This decision is troubling on several levels. Although it does not hold expressly that OBRA cannot be used as evidence of the standard of care, the dicta in this decision essentially guts the OBRA regulations by stating they are too vague and general to constitute a standard of care. The recurring flaw in this decision is the court’s refusal to acknowledge that every nursing home that accepts Medicare and/or Medicaid is required to adhere to the same quality of care regulations and that those regulations are clearly not too vague or general to be enforced with monetary sanctions. The other troubling feature of the decision is the court’s failure to recognize harm when substandard care is provided by rejecting all claims that were not tied to the assault. Attorneys for the Plaintiffs have indicated they intend to appeal to the Tennessee Supreme Court.

Opinion at:
Prior opinion:

Note 1: Plaintiffs’ motion to file a second amended complaint and add a count for violation of the Tennessee Adult Protection Act was denied. The trial court found that, as Plaintiffs’ complaint was rooted in medical malpractice, the Medical Malpractice Act was Plaintiff’s exclusive remedy.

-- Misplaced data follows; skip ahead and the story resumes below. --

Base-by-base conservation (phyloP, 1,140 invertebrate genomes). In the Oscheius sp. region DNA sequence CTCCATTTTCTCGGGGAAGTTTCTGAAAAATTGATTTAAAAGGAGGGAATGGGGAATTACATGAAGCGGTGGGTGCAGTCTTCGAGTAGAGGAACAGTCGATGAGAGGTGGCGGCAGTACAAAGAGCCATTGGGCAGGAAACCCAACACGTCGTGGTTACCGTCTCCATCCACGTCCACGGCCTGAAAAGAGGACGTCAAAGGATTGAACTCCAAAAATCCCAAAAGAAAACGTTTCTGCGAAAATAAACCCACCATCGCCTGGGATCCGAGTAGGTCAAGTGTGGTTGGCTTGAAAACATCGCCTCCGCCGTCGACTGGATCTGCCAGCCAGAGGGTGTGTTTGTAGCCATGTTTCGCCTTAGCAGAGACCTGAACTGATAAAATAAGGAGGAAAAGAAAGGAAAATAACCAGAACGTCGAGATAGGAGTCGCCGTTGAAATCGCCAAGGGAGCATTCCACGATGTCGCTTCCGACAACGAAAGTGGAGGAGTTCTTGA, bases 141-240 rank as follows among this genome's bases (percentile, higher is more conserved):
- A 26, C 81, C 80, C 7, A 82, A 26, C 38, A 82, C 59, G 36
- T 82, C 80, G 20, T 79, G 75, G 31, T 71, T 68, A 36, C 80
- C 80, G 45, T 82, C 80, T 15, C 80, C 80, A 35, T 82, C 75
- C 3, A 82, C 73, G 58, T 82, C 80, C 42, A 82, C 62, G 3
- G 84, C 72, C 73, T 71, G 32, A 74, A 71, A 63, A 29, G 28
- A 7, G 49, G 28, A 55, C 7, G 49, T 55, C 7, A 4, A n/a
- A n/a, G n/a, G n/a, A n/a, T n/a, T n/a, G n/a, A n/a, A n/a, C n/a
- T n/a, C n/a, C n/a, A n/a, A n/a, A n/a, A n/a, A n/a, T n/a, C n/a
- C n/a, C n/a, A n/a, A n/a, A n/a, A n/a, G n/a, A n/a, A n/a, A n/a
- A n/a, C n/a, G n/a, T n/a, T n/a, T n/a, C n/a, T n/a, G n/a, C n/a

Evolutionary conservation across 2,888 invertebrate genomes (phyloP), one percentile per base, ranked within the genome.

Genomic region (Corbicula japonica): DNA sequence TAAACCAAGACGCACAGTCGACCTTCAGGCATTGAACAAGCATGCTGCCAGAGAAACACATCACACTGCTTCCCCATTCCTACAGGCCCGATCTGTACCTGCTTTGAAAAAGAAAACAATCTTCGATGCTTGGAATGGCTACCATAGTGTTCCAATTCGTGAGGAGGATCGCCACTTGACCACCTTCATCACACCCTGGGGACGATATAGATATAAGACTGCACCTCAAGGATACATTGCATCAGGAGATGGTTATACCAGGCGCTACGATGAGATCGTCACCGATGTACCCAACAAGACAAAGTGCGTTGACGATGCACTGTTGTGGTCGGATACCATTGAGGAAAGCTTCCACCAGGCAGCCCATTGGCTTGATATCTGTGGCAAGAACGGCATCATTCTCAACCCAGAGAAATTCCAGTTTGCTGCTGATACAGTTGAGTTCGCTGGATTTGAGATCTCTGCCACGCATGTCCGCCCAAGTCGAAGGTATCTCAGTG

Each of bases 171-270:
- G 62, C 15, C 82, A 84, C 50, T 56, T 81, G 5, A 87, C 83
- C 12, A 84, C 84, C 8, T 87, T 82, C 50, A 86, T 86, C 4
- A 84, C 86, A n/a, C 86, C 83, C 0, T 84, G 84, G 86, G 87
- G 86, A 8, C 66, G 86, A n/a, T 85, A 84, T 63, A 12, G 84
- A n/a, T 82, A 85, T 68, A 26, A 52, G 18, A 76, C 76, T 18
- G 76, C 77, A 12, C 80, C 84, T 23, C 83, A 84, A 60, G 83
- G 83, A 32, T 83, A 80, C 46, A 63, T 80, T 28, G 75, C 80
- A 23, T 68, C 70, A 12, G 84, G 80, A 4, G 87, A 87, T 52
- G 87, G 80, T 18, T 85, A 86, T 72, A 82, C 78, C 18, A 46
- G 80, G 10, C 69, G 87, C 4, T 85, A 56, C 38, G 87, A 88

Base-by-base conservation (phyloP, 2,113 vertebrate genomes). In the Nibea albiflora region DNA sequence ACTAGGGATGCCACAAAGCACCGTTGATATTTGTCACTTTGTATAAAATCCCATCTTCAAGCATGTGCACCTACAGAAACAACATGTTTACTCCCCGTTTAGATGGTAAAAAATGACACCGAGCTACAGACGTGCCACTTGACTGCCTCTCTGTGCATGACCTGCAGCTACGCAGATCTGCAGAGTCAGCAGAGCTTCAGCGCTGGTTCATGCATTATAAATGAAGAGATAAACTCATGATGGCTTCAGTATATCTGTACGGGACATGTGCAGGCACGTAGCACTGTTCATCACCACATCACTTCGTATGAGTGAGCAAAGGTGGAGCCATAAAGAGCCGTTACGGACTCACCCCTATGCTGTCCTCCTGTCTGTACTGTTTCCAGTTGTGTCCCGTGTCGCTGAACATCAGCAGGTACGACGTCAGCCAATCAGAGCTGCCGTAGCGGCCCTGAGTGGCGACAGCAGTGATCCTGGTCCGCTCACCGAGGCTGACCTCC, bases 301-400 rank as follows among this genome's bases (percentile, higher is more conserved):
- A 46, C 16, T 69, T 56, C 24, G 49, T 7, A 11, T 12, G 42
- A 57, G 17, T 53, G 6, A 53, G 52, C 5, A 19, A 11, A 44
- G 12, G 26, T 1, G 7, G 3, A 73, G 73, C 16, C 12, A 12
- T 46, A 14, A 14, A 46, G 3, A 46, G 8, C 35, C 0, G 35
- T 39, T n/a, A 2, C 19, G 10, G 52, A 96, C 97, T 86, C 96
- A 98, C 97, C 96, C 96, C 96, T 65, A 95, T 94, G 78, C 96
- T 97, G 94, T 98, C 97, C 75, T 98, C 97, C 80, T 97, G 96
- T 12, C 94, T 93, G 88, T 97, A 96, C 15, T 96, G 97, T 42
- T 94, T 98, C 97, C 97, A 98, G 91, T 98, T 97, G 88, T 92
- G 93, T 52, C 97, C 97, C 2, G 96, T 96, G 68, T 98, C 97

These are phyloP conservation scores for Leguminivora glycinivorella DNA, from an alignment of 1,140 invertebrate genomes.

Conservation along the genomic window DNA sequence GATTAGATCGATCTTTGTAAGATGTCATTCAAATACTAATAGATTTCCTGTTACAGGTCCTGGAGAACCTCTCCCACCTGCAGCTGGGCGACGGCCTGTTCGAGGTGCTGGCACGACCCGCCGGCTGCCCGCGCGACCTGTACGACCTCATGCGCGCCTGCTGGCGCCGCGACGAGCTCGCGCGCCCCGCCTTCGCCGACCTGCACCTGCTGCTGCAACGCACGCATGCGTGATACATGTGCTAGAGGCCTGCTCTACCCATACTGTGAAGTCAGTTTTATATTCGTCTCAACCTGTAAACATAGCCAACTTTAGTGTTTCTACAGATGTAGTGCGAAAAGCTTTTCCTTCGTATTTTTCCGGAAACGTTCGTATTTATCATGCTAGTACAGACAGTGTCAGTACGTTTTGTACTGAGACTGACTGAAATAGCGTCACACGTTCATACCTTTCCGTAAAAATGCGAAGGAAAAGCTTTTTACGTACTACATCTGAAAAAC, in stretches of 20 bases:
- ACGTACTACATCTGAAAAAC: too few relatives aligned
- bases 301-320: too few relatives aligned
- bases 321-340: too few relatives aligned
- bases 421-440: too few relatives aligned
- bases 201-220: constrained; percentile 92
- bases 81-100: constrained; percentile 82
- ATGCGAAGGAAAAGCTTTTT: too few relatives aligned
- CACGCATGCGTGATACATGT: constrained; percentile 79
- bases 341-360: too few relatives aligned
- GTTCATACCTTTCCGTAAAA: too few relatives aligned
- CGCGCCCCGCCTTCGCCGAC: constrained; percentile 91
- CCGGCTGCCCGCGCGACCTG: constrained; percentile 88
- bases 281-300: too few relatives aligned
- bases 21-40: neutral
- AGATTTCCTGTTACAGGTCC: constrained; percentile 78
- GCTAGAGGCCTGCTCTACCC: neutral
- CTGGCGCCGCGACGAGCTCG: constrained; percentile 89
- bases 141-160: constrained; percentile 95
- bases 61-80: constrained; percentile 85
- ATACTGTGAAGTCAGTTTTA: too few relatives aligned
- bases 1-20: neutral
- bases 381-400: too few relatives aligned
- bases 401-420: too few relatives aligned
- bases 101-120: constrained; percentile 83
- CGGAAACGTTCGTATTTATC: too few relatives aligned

Note 2: The court of appeals indicated its agreement that the Medical Malpractice Act was Plaintiff’s only remedy, but in the procedural posture, the court found that it was required to accept Plaintiff’s allegation that a decision to admit Johnson to the facility was “not” a medical decision as true.

Note 3: The court’s logic on the ambiguity of the regulations is flawed. Beyond the fact that other citations appear in this case outline showing that nursing home are frequently fined for violating OBRA regulations and that the surveyor guidelines are specific enough to make it clear what the regulations mean, the Court itself relied on 42 C.F.R. § 483.40 earlier in the opinion to support its conclusion that an admission is a medical decision since that regulation requires a medical recommendation for admission.

Plaintiff’s experts were Dr. Jonathan Klein, Nurse Stephanie Zeman and Nurse Administrator Judy Britt. Regarding Ms. Britt, the court overruled Life Care’s objection because (1) nursing home administrators must be licensed under T.C.A. § 63-16-101 to 115, (2) expert testimony regarding a nursing home administrator must comply with T.C.A. § 63-16-115(b) because the administrator is a person in the healthcare profession requiring licensure and (3) Ms. Britt satisfied the requirement of the locality rule. This is noteworthy because the logic of this decision runs counter to the court’s earlier finding rejecting the OBRA regulations as the standard of care. The reason an out of State expert can testify regarding the standard of care is that every nursing home accepting Medicare and/or Medicaid, nationwide, is required to comply with the same quality of care regulations.